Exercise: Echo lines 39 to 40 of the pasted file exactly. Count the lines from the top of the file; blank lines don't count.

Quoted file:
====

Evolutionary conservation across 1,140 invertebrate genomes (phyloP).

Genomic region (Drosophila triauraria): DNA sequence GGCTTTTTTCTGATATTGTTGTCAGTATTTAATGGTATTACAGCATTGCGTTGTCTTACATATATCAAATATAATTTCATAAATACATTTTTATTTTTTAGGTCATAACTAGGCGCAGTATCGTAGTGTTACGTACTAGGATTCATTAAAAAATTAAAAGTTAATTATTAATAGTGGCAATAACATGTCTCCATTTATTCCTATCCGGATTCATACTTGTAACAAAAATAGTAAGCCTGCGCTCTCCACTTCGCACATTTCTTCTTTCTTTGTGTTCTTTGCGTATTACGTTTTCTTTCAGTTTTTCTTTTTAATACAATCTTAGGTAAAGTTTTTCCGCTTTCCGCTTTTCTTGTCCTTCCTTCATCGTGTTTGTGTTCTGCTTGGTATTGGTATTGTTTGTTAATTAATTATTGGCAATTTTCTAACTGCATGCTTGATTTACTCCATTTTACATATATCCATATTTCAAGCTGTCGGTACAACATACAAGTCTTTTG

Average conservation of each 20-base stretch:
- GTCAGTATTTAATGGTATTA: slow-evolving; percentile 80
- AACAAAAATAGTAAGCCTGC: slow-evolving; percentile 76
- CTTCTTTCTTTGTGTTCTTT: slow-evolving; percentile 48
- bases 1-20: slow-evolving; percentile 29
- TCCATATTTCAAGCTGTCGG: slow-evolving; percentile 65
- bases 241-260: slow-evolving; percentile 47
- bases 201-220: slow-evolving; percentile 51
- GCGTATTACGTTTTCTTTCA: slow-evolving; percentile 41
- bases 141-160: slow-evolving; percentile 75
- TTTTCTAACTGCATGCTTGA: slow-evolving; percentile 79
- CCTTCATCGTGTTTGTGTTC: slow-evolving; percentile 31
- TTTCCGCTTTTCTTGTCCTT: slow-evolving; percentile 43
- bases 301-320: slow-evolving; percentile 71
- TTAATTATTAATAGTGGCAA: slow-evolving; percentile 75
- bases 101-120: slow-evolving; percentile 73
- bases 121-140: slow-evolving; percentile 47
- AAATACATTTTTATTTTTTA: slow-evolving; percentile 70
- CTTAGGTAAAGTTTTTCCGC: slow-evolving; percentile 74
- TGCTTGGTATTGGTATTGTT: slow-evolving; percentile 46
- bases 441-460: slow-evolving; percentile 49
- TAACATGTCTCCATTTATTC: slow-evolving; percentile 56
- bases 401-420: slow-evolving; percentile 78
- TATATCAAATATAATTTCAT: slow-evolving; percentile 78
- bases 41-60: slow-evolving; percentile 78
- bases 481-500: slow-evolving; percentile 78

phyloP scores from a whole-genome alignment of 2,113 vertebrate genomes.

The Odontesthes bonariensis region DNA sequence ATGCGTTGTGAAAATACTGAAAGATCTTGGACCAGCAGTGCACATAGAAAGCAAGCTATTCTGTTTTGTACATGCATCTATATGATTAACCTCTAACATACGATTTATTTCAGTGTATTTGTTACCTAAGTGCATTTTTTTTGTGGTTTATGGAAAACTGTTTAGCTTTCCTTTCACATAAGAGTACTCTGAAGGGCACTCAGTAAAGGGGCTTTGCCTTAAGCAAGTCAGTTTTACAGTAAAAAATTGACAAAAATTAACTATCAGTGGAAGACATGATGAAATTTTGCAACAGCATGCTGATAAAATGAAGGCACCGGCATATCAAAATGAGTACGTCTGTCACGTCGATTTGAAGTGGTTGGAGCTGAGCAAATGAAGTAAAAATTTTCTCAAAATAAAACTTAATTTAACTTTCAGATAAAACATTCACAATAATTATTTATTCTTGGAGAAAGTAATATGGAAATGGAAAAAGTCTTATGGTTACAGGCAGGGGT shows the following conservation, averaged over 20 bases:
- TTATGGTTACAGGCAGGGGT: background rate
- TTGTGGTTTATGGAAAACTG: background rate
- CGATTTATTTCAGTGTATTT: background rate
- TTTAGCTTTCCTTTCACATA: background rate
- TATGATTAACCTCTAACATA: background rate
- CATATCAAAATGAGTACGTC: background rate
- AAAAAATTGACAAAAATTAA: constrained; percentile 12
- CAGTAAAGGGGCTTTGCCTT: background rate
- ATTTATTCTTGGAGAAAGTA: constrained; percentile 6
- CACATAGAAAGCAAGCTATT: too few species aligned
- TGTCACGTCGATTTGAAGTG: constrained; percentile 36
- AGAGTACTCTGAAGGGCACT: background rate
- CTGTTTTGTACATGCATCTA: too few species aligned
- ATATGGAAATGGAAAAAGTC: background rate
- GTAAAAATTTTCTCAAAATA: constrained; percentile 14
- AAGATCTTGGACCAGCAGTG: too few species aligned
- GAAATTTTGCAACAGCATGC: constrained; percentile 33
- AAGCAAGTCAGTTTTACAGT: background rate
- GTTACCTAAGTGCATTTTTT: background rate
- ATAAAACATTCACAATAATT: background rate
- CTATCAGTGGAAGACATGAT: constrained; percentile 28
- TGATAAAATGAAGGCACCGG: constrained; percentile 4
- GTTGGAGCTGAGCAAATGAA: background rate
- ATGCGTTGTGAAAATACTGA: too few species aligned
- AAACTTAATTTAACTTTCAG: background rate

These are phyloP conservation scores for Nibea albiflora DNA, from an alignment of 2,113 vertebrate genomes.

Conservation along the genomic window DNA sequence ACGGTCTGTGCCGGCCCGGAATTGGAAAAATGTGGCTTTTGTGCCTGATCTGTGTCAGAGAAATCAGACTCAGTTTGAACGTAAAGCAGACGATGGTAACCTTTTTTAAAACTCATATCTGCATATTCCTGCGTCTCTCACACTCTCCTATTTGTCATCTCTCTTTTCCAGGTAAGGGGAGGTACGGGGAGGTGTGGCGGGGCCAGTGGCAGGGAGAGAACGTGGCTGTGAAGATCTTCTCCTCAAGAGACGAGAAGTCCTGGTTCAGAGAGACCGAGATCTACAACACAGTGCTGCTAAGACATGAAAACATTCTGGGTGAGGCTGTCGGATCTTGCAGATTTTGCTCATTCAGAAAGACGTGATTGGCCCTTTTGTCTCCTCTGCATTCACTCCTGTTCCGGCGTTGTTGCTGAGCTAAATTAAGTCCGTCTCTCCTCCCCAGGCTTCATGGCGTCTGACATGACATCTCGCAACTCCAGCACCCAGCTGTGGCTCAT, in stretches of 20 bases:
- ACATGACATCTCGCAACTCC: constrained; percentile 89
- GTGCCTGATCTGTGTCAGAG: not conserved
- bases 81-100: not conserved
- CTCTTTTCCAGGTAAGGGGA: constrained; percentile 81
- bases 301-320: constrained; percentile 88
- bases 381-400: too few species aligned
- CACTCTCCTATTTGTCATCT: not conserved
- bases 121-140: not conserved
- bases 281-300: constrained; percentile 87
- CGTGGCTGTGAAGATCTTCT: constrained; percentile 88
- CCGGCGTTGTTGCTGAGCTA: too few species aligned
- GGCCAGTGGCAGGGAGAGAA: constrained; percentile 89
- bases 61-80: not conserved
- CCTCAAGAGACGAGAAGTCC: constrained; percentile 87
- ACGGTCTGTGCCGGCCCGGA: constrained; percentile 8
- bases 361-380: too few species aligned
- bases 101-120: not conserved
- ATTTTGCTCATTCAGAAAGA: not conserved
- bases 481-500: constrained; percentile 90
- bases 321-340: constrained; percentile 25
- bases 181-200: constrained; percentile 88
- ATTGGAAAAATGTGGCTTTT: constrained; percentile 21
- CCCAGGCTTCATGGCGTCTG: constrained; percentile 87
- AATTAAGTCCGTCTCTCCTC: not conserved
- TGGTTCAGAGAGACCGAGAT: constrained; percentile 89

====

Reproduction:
- ATTTATTCTTGGAGAAAGTA: constrained; percentile 6
- CACATAGAAAGCAAGCTATT: too few species aligned